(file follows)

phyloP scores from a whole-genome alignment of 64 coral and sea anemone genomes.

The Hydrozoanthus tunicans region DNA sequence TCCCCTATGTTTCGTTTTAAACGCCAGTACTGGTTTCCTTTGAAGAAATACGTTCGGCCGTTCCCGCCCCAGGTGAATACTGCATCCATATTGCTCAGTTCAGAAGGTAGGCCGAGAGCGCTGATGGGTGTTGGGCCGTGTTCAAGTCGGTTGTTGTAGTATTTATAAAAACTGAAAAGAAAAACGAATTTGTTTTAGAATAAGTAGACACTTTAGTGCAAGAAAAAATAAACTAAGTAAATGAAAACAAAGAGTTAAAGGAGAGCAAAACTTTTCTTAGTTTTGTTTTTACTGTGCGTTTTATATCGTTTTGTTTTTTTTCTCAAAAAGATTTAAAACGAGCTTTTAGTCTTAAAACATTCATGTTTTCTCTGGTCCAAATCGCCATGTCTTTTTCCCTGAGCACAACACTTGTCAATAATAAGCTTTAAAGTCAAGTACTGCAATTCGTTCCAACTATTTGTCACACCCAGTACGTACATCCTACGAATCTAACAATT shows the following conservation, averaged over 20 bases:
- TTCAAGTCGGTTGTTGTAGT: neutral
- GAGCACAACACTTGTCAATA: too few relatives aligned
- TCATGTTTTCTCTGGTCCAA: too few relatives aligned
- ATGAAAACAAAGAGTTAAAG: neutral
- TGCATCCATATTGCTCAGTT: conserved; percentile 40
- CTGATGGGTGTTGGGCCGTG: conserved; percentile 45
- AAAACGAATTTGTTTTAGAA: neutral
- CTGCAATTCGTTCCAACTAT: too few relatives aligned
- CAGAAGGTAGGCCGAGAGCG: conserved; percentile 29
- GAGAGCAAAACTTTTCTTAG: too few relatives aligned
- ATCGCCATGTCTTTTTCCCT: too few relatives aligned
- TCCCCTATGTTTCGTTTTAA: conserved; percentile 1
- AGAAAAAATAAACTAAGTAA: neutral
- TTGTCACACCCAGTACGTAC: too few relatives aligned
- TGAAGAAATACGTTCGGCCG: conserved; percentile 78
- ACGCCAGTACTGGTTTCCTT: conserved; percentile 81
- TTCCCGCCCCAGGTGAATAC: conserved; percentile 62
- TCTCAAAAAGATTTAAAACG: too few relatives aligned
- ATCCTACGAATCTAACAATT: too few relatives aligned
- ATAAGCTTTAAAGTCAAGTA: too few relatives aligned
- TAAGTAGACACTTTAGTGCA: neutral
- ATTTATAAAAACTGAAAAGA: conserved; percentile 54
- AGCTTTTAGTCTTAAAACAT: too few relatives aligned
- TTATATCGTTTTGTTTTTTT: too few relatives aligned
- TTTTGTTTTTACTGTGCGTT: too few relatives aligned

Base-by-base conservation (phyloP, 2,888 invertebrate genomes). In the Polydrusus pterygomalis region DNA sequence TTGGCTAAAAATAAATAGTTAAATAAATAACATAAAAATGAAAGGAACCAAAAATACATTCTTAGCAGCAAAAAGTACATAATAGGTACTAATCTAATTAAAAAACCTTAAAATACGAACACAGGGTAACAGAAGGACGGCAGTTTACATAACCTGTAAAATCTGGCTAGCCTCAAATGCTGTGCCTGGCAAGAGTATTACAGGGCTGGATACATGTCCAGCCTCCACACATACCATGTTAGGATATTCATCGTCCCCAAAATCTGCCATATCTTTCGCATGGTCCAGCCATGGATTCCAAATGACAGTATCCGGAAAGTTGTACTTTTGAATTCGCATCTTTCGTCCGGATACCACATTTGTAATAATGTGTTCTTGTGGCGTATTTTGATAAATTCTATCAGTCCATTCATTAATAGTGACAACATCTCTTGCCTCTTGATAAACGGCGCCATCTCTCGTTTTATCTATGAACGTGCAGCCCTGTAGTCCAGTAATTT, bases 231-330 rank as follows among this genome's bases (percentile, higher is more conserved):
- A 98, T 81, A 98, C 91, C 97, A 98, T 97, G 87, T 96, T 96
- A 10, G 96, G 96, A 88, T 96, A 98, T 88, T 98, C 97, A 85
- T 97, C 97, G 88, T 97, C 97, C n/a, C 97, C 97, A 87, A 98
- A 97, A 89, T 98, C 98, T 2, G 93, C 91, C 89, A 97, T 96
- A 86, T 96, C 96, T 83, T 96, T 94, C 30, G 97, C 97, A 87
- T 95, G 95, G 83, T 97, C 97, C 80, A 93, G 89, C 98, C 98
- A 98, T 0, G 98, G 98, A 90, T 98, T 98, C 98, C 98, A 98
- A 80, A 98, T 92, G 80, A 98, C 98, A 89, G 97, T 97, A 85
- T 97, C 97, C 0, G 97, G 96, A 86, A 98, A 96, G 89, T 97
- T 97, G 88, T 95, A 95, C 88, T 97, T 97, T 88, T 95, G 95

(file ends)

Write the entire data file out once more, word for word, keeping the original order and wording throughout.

phyloP scores from a whole-genome alignment of 64 coral and sea anemone genomes.

The Hydrozoanthus tunicans region DNA sequence TCCCCTATGTTTCGTTTTAAACGCCAGTACTGGTTTCCTTTGAAGAAATACGTTCGGCCGTTCCCGCCCCAGGTGAATACTGCATCCATATTGCTCAGTTCAGAAGGTAGGCCGAGAGCGCTGATGGGTGTTGGGCCGTGTTCAAGTCGGTTGTTGTAGTATTTATAAAAACTGAAAAGAAAAACGAATTTGTTTTAGAATAAGTAGACACTTTAGTGCAAGAAAAAATAAACTAAGTAAATGAAAACAAAGAGTTAAAGGAGAGCAAAACTTTTCTTAGTTTTGTTTTTACTGTGCGTTTTATATCGTTTTGTTTTTTTTCTCAAAAAGATTTAAAACGAGCTTTTAGTCTTAAAACATTCATGTTTTCTCTGGTCCAAATCGCCATGTCTTTTTCCCTGAGCACAACACTTGTCAATAATAAGCTTTAAAGTCAAGTACTGCAATTCGTTCCAACTATTTGTCACACCCAGTACGTACATCCTACGAATCTAACAATT shows the following conservation, averaged over 20 bases:
- TTCAAGTCGGTTGTTGTAGT: neutral
- GAGCACAACACTTGTCAATA: too few relatives aligned
- TCATGTTTTCTCTGGTCCAA: too few relatives aligned
- ATGAAAACAAAGAGTTAAAG: neutral
- TGCATCCATATTGCTCAGTT: conserved; percentile 40
- CTGATGGGTGTTGGGCCGTG: conserved; percentile 45
- AAAACGAATTTGTTTTAGAA: neutral
- CTGCAATTCGTTCCAACTAT: too few relatives aligned
- CAGAAGGTAGGCCGAGAGCG: conserved; percentile 29
- GAGAGCAAAACTTTTCTTAG: too few relatives aligned
- ATCGCCATGTCTTTTTCCCT: too few relatives aligned
- TCCCCTATGTTTCGTTTTAA: conserved; percentile 1
- AGAAAAAATAAACTAAGTAA: neutral
- TTGTCACACCCAGTACGTAC: too few relatives aligned
- TGAAGAAATACGTTCGGCCG: conserved; percentile 78
- ACGCCAGTACTGGTTTCCTT: conserved; percentile 81
- TTCCCGCCCCAGGTGAATAC: conserved; percentile 62
- TCTCAAAAAGATTTAAAACG: too few relatives aligned
- ATCCTACGAATCTAACAATT: too few relatives aligned
- ATAAGCTTTAAAGTCAAGTA: too few relatives aligned
- TAAGTAGACACTTTAGTGCA: neutral
- ATTTATAAAAACTGAAAAGA: conserved; percentile 54
- AGCTTTTAGTCTTAAAACAT: too few relatives aligned
- TTATATCGTTTTGTTTTTTT: too few relatives aligned
- TTTTGTTTTTACTGTGCGTT: too few relatives aligned

Base-by-base conservation (phyloP, 2,888 invertebrate genomes). In the Polydrusus pterygomalis region DNA sequence TTGGCTAAAAATAAATAGTTAAATAAATAACATAAAAATGAAAGGAACCAAAAATACATTCTTAGCAGCAAAAAGTACATAATAGGTACTAATCTAATTAAAAAACCTTAAAATACGAACACAGGGTAACAGAAGGACGGCAGTTTACATAACCTGTAAAATCTGGCTAGCCTCAAATGCTGTGCCTGGCAAGAGTATTACAGGGCTGGATACATGTCCAGCCTCCACACATACCATGTTAGGATATTCATCGTCCCCAAAATCTGCCATATCTTTCGCATGGTCCAGCCATGGATTCCAAATGACAGTATCCGGAAAGTTGTACTTTTGAATTCGCATCTTTCGTCCGGATACCACATTTGTAATAATGTGTTCTTGTGGCGTATTTTGATAAATTCTATCAGTCCATTCATTAATAGTGACAACATCTCTTGCCTCTTGATAAACGGCGCCATCTCTCGTTTTATCTATGAACGTGCAGCCCTGTAGTCCAGTAATTT, bases 231-330 rank as follows among this genome's bases (percentile, higher is more conserved):
- A 98, T 81, A 98, C 91, C 97, A 98, T 97, G 87, T 96, T 96
- A 10, G 96, G 96, A 88, T 96, A 98, T 88, T 98, C 97, A 85
- T 97, C 97, G 88, T 97, C 97, C n/a, C 97, C 97, A 87, A 98
- A 97, A 89, T 98, C 98, T 2, G 93, C 91, C 89, A 97, T 96
- A 86, T 96, C 96, T 83, T 96, T 94, C 30, G 97, C 97, A 87
- T 95, G 95, G 83, T 97, C 97, C 80, A 93, G 89, C 98, C 98
- A 98, T 0, G 98, G 98, A 90, T 98, T 98, C 98, C 98, A 98
- A 80, A 98, T 92, G 80, A 98, C 98, A 89, G 97, T 97, A 85
- T 97, C 97, C 0, G 97, G 96, A 86, A 98, A 96, G 89, T 97
- T 97, G 88, T 95, A 95, C 88, T 97, T 97, T 88, T 95, G 95